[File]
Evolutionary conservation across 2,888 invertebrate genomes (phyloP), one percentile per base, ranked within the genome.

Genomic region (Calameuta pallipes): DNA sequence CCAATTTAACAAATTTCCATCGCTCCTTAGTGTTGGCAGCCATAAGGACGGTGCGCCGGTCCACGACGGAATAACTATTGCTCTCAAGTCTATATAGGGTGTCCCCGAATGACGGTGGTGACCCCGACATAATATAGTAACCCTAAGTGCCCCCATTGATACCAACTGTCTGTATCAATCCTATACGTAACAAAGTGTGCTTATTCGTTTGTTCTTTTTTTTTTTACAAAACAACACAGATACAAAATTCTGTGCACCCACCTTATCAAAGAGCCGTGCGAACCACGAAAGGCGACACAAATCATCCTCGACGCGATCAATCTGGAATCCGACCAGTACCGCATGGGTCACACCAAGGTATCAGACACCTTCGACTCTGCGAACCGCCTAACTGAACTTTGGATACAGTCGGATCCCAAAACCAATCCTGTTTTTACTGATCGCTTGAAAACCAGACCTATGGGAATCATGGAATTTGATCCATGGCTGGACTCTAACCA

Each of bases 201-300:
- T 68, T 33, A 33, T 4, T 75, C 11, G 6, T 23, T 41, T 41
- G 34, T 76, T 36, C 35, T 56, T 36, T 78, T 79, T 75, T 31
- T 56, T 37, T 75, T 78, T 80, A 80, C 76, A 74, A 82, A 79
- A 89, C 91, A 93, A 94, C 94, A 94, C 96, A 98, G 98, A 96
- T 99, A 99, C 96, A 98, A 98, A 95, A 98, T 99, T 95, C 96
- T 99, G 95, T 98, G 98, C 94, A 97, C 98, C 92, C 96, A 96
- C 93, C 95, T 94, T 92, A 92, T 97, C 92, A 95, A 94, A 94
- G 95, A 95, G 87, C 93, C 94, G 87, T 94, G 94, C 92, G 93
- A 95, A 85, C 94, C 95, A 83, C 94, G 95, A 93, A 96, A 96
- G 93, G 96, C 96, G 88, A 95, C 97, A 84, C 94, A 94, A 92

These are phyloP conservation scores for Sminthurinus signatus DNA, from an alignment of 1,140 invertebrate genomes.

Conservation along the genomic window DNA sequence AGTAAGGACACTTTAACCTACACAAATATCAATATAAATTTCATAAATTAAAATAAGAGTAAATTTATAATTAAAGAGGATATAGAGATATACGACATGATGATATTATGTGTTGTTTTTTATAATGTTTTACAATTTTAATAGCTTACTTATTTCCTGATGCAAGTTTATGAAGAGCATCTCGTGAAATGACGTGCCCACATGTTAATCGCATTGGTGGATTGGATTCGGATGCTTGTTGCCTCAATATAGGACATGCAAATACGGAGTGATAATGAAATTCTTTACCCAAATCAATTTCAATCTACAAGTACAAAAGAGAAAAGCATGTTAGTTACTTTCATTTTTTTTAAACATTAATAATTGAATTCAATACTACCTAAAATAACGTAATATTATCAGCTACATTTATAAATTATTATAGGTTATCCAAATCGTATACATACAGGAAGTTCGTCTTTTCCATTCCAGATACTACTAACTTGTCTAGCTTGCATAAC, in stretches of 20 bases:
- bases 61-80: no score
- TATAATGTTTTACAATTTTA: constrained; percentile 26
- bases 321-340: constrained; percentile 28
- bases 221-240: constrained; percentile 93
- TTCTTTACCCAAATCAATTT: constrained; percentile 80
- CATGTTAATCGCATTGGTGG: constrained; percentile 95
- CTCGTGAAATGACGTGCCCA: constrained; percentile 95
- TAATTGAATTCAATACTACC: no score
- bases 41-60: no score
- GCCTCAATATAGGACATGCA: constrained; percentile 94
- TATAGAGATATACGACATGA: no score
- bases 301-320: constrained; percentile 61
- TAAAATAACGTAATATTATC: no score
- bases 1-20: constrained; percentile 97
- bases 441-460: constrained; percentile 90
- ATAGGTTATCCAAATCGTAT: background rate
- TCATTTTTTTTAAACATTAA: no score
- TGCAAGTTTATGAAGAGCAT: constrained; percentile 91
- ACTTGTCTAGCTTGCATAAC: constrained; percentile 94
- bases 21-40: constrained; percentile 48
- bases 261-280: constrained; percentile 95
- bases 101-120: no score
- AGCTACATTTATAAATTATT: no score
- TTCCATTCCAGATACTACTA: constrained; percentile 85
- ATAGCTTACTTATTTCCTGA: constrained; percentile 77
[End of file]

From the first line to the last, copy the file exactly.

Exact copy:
Evolutionary conservation across 2,888 invertebrate genomes (phyloP), one percentile per base, ranked within the genome.

Genomic region (Calameuta pallipes): DNA sequence CCAATTTAACAAATTTCCATCGCTCCTTAGTGTTGGCAGCCATAAGGACGGTGCGCCGGTCCACGACGGAATAACTATTGCTCTCAAGTCTATATAGGGTGTCCCCGAATGACGGTGGTGACCCCGACATAATATAGTAACCCTAAGTGCCCCCATTGATACCAACTGTCTGTATCAATCCTATACGTAACAAAGTGTGCTTATTCGTTTGTTCTTTTTTTTTTTACAAAACAACACAGATACAAAATTCTGTGCACCCACCTTATCAAAGAGCCGTGCGAACCACGAAAGGCGACACAAATCATCCTCGACGCGATCAATCTGGAATCCGACCAGTACCGCATGGGTCACACCAAGGTATCAGACACCTTCGACTCTGCGAACCGCCTAACTGAACTTTGGATACAGTCGGATCCCAAAACCAATCCTGTTTTTACTGATCGCTTGAAAACCAGACCTATGGGAATCATGGAATTTGATCCATGGCTGGACTCTAACCA

Each of bases 201-300:
- T 68, T 33, A 33, T 4, T 75, C 11, G 6, T 23, T 41, T 41
- G 34, T 76, T 36, C 35, T 56, T 36, T 78, T 79, T 75, T 31
- T 56, T 37, T 75, T 78, T 80, A 80, C 76, A 74, A 82, A 79
- A 89, C 91, A 93, A 94, C 94, A 94, C 96, A 98, G 98, A 96
- T 99, A 99, C 96, A 98, A 98, A 95, A 98, T 99, T 95, C 96
- T 99, G 95, T 98, G 98, C 94, A 97, C 98, C 92, C 96, A 96
- C 93, C 95, T 94, T 92, A 92, T 97, C 92, A 95, A 94, A 94
- G 95, A 95, G 87, C 93, C 94, G 87, T 94, G 94, C 92, G 93
- A 95, A 85, C 94, C 95, A 83, C 94, G 95, A 93, A 96, A 96
- G 93, G 96, C 96, G 88, A 95, C 97, A 84, C 94, A 94, A 92

These are phyloP conservation scores for Sminthurinus signatus DNA, from an alignment of 1,140 invertebrate genomes.

Conservation along the genomic window DNA sequence AGTAAGGACACTTTAACCTACACAAATATCAATATAAATTTCATAAATTAAAATAAGAGTAAATTTATAATTAAAGAGGATATAGAGATATACGACATGATGATATTATGTGTTGTTTTTTATAATGTTTTACAATTTTAATAGCTTACTTATTTCCTGATGCAAGTTTATGAAGAGCATCTCGTGAAATGACGTGCCCACATGTTAATCGCATTGGTGGATTGGATTCGGATGCTTGTTGCCTCAATATAGGACATGCAAATACGGAGTGATAATGAAATTCTTTACCCAAATCAATTTCAATCTACAAGTACAAAAGAGAAAAGCATGTTAGTTACTTTCATTTTTTTTAAACATTAATAATTGAATTCAATACTACCTAAAATAACGTAATATTATCAGCTACATTTATAAATTATTATAGGTTATCCAAATCGTATACATACAGGAAGTTCGTCTTTTCCATTCCAGATACTACTAACTTGTCTAGCTTGCATAAC, in stretches of 20 bases:
- bases 61-80: no score
- TATAATGTTTTACAATTTTA: constrained; percentile 26
- bases 321-340: constrained; percentile 28
- bases 221-240: constrained; percentile 93
- TTCTTTACCCAAATCAATTT: constrained; percentile 80
- CATGTTAATCGCATTGGTGG: constrained; percentile 95
- CTCGTGAAATGACGTGCCCA: constrained; percentile 95
- TAATTGAATTCAATACTACC: no score
- bases 41-60: no score
- GCCTCAATATAGGACATGCA: constrained; percentile 94
- TATAGAGATATACGACATGA: no score
- bases 301-320: constrained; percentile 61
- TAAAATAACGTAATATTATC: no score
- bases 1-20: constrained; percentile 97
- bases 441-460: constrained; percentile 90
- ATAGGTTATCCAAATCGTAT: background rate
- TCATTTTTTTTAAACATTAA: no score
- TGCAAGTTTATGAAGAGCAT: constrained; percentile 91
- ACTTGTCTAGCTTGCATAAC: constrained; percentile 94
- bases 21-40: constrained; percentile 48
- bases 261-280: constrained; percentile 95
- bases 101-120: no score
- AGCTACATTTATAAATTATT: no score
- TTCCATTCCAGATACTACTA: constrained; percentile 85
- ATAGCTTACTTATTTCCTGA: constrained; percentile 77